The holiday of Easter is the Christian celebration of the resurrection of Christ, but in modern times, Easter incorporates traditions that originate outside of the religious aspects of the holiday. Many of these traditions include egg hunts, baskets of chocolate, and one large rabbit known as the Easter Bunny.
So, where did the Easter Bunny come from? Here's everything we know about the fluffy, woodland creature and how he became a staple of Easter traditions.
Where did the Easter Bunny come from?
Many sources have debated where and why the rabbit rose to prominence as a symbol for Easter, but Good Housekeeping suggests the most likely reason dates back to the pagan festival of Eostre, which honored a goddess of fertility and spring. The goddess' animal symbol was a rabbit.
However, the character of the Easter Bunny didn't appear in America until the late 1700s, per History.com. German immigrants who settled in Pennsylvania also brought their tradition of an egg-laying hare called "Osterhase" to the states as well. In the tradition, children made nests for the rabbit, where it would lay colored eggs for those who were well-behaved.
It's easy to see how the tradition evolved from there, with children gifted candy and other treats in baskets instead of nests. Children also occasionally left out carrots for the Easter Bunny in case he was tired from all of his gift-giving (reminiscent of the way kids leave out cookies for Santa Claus now).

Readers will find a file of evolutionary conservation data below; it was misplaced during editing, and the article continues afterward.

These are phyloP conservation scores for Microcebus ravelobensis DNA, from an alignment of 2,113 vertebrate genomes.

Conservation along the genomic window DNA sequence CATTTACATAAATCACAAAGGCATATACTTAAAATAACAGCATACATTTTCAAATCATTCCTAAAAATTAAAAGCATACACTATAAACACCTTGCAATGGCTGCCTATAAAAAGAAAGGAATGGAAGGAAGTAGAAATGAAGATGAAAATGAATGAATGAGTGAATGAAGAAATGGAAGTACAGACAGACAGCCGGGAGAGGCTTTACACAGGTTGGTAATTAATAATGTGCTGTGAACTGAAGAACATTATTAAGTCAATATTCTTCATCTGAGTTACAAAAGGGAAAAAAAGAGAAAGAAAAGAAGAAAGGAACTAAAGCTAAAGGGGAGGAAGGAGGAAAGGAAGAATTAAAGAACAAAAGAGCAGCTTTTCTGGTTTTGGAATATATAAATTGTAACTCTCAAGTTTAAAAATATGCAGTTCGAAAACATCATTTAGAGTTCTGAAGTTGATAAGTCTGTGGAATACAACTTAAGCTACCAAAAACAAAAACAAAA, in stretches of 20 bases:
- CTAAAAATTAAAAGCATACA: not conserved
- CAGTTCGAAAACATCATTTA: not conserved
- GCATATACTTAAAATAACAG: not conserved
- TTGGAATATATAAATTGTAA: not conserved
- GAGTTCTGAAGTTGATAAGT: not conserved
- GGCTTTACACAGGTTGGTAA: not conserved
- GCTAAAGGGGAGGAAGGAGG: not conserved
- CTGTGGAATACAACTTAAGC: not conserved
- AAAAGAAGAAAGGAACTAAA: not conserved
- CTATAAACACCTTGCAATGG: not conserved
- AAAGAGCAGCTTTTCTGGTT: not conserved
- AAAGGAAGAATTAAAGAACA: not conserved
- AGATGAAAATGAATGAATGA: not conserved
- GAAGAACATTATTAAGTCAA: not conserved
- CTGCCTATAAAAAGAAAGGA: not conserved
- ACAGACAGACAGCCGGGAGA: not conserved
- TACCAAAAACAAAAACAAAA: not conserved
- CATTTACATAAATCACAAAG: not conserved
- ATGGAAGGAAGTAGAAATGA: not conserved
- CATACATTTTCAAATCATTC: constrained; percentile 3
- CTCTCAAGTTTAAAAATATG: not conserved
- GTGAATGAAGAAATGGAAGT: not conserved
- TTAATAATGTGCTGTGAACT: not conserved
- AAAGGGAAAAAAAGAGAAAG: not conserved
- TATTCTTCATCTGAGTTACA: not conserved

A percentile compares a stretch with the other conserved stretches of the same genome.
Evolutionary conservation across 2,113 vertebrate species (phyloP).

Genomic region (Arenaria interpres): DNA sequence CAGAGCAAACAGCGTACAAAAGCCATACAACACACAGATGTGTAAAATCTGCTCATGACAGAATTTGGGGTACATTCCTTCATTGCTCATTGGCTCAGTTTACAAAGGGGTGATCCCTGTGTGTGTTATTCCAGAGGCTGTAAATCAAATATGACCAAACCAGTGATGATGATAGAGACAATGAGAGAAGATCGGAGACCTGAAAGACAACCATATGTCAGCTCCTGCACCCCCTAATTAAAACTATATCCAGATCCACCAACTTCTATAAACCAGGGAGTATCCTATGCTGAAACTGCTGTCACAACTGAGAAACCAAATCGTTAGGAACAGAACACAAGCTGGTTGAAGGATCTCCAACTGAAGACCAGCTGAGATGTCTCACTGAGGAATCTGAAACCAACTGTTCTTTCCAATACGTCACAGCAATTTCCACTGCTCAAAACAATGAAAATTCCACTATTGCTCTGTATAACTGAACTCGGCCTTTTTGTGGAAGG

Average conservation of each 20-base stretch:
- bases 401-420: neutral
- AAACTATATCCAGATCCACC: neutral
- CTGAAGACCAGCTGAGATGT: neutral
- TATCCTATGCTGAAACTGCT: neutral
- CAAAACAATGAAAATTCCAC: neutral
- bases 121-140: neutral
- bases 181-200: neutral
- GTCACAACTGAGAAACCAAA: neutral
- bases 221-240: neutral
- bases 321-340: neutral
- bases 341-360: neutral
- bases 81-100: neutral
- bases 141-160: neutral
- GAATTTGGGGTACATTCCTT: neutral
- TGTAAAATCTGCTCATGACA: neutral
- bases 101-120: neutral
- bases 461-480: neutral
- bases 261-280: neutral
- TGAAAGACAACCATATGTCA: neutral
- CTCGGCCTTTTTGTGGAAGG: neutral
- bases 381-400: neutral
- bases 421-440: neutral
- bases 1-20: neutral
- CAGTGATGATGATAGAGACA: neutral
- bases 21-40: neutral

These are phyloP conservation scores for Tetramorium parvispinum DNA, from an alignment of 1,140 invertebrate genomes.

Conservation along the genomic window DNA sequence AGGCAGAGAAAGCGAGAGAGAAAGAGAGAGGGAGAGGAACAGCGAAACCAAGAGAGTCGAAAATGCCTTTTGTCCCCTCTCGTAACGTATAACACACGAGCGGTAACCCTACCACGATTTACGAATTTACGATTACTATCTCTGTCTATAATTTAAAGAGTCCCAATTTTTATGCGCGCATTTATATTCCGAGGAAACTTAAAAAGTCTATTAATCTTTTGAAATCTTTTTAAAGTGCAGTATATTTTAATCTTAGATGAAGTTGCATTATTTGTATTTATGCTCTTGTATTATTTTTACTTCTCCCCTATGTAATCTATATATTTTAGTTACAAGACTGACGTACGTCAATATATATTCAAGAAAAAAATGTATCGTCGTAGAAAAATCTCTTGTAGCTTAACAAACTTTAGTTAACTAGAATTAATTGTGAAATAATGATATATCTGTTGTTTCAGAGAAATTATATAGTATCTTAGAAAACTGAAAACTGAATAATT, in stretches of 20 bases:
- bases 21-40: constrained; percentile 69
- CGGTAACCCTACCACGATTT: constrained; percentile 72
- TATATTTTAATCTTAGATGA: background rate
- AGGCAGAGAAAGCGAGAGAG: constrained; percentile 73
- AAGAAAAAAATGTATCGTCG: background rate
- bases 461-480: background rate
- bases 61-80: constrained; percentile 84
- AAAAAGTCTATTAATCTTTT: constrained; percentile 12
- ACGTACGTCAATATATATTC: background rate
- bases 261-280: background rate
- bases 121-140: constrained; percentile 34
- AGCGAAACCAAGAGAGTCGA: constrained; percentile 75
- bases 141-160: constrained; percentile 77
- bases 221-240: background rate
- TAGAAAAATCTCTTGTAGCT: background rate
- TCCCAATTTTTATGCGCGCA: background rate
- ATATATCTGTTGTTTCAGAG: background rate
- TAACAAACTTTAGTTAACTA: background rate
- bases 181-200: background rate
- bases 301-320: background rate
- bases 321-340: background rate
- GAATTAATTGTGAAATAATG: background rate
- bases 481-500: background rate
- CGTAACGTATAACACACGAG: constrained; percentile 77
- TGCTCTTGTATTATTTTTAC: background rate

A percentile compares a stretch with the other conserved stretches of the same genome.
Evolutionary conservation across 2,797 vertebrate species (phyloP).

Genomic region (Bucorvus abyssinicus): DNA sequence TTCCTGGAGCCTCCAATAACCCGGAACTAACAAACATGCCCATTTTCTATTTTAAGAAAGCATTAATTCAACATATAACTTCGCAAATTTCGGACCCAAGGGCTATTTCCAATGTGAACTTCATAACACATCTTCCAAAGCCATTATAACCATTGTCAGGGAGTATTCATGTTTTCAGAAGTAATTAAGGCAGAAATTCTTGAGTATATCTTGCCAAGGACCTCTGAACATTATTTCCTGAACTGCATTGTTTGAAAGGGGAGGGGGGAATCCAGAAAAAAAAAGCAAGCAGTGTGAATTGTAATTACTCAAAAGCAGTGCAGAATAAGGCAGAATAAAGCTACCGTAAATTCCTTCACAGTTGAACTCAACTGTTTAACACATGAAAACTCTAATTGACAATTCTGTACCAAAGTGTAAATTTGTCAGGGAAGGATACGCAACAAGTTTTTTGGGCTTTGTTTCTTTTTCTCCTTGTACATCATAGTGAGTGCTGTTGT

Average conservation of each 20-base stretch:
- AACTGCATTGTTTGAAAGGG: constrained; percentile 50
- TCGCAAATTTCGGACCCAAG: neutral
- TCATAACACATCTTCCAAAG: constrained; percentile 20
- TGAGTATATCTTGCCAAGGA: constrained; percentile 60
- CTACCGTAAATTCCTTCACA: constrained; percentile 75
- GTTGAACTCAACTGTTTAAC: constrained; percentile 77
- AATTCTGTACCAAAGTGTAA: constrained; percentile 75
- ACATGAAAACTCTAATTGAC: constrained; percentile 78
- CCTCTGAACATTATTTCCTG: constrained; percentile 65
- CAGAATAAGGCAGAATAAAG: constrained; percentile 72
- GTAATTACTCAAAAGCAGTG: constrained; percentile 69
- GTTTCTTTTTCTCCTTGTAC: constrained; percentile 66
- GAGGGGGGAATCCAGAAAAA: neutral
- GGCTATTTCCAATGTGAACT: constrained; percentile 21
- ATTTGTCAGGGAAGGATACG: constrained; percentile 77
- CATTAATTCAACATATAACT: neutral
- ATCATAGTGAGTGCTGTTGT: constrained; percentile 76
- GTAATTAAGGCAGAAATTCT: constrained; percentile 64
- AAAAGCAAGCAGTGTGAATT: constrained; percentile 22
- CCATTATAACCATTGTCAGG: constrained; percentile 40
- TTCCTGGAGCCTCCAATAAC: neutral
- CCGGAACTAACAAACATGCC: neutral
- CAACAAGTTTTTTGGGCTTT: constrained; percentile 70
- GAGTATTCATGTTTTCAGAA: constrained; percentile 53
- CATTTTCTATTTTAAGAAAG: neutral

To some, it might seem strange that the Easter Bunny, which is a mammal, would lay eggs, which is not a mammal trait. However, it might be a case of combining traditions, as eggs are also significant to modern Easter celebrations.
History notes that decorating eggs dates back to the 13th century when eggs were previously a forbidden food during Lent. To celebrate the end of Lent, people would paint and decorate the eggs and eat them on Easter in celebration.
What does the Easter Bunny look like today? Typically, the Easter Bunny is depicted as a white rabbit with long, pink ears, handing out baskets of chocolate, jelly beans, or candy in plastic egg shells. Some people even have their pictures taken with the Easter Bunny, similar to how children take pictures with Santa Claus.
Despite the rabbit being a popular symbol carried over from pagan traditions, many other countries outside the United States put their own spins on the Easter Bunny. For example, Australia has the Easter Bilby, which is an endangered marsupial native to the country. The Easter Cuckoo makes appearances in Switzerland, and in parts of Germany, the Easter Fox or Easter Rooster are gift-givers.
No matter which way you celebrate, it's always interesting to know the history behind many popular traditions of today.